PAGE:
Many Armenians of Istanbul would agree, it turned out. Again, on that very day, but 50 years earlier, a delegation of Armenians of Turkey led by a former member of parliament, Berç Turan, placed a wreath on the monument at Taksim Square. The monument commemorates the Turkish Republic and in particular its founder, Mustafa Kemal Atatürk. The Armenians of Turkey in 1965 did not wish to bring up the bad memories of the dying days of the Ottoman Empire. The passage of the resolution by the parliament of Uruguay, the demonstrations in Lebanon, in Soviet Armenia, and elsewhere, and the tensions at the time with regards to Cyprus all made for an uncomfortable atmosphere in the 1960’s. Not only were the memories of the deportations and massacres relatively fresh back then, the more recent pogroms in Istanbul against Christians (mostly Greeks) of 1955, not to mention the impossible wealth tax imposed on non-Muslims in 1942, added to the strong sense of insecurity.
That sense still exists in Turkey today. Many Bolsahays stayed at home on April 24. Many were undoubtedly, though cautiously, pleased with the mass celebrated by the acting patriarch, one in which a Turkish minister took part—and one in which the word “genocide” was not uttered, of course. The acting patriarch mentioned at a separate event that, although he knew what April 24 was all about, expectations of quick changes and angry reactions to slow ones were misplaced. Patience, he exhorted.
To say that any of the changes that have been taking place in Turkey in recent years are not historic would be unfair. But one must recognize the gap within the country in reacting to those changes, the various layers of both Armenians in Turkey as well as civil society taken more broadly there.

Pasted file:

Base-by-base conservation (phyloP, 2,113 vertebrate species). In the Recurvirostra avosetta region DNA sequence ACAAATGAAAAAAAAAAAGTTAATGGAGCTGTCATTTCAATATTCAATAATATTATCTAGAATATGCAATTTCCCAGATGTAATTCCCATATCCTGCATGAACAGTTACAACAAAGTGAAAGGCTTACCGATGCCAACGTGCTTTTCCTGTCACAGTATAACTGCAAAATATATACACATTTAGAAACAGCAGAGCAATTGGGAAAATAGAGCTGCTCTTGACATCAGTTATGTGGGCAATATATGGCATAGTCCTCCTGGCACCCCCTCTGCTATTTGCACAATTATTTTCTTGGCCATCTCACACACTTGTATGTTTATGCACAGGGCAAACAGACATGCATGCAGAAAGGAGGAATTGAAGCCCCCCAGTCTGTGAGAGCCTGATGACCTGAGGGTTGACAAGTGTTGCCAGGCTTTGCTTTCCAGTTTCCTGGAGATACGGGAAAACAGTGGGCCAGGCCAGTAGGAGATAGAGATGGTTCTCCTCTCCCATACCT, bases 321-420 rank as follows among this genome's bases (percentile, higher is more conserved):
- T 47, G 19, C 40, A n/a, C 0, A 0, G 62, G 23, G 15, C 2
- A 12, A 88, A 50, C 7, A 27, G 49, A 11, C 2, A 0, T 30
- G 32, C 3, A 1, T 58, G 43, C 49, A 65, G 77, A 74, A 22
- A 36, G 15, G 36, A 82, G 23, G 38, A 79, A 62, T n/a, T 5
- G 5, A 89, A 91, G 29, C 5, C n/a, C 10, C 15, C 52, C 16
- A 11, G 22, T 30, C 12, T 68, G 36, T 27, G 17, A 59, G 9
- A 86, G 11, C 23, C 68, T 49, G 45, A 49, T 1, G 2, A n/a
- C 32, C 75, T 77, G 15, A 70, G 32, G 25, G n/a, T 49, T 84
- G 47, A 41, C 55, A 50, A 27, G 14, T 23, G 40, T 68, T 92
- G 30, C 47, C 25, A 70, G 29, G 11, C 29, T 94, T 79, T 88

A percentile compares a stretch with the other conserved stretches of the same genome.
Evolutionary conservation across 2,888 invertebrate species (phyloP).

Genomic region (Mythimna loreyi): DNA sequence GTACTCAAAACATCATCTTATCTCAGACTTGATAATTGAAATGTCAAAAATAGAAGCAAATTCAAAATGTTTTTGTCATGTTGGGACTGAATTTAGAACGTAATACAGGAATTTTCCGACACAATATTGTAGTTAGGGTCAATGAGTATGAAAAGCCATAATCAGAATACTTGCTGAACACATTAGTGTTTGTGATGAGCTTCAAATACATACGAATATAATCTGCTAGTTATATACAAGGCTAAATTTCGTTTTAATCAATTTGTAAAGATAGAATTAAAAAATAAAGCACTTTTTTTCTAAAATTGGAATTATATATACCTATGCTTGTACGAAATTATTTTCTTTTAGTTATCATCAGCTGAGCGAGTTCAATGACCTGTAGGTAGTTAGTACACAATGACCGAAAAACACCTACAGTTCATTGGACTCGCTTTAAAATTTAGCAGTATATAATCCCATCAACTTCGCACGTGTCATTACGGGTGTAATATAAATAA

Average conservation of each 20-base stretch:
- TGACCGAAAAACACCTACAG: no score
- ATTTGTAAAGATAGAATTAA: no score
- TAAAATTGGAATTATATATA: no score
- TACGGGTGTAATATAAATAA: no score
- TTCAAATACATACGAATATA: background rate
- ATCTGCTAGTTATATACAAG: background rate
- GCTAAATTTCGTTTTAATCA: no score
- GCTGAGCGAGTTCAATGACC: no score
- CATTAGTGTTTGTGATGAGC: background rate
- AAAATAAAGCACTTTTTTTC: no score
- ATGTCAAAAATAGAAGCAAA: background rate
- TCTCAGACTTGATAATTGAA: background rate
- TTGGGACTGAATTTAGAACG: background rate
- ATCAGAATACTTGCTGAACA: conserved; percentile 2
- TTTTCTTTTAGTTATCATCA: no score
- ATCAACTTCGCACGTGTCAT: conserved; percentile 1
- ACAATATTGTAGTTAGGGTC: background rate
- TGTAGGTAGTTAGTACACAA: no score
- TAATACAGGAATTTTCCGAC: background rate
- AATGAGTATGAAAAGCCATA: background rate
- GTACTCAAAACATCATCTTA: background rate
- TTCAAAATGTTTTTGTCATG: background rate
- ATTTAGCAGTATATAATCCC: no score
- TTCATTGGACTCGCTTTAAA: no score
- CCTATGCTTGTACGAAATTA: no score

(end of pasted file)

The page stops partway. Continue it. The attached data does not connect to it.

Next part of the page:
The commemorations of the Armenian Genocide in Turkey are not, in fact, Armenian initiatives, but largely those of Turkish human rights and democratization activists. Actually, the woman sitting next to me on Istiklal Avenue said that she did not like to call herself “Turkish,” but rather “from Turkey.” Yes, many individuals who would readily call themselves “Armenian” are certainly part and parcel of those movements for change in the country. But it would yet be accurate to say that the Turkish-Armenian community as a whole is not.
One hundred years ago—even more, during the decades prior to 1915—there was something not entirely different going on. There were individuals who were vying for change, people who saw that there were problems in the Ottoman Empire. The non-Muslims were getting a bad deal. Land reforms were high on the agenda. National, ethnic, cultural, religious rights were being invoked more and more. Many Armenians were very much at the forefront of all that, while very few took to violent nationalism and separatism. Some were politicians or officials within the Ottoman government. Most Armenians, however, were simple peasants, craftsmen, or homemakers, eager to get on with quiet, productive lives. The Armenian Church remained, of course, a conservative institution: no need to rock the boat. As for the reformers and the revolutionaries, many of their activities were “criminal” from the perspective of Ottoman law.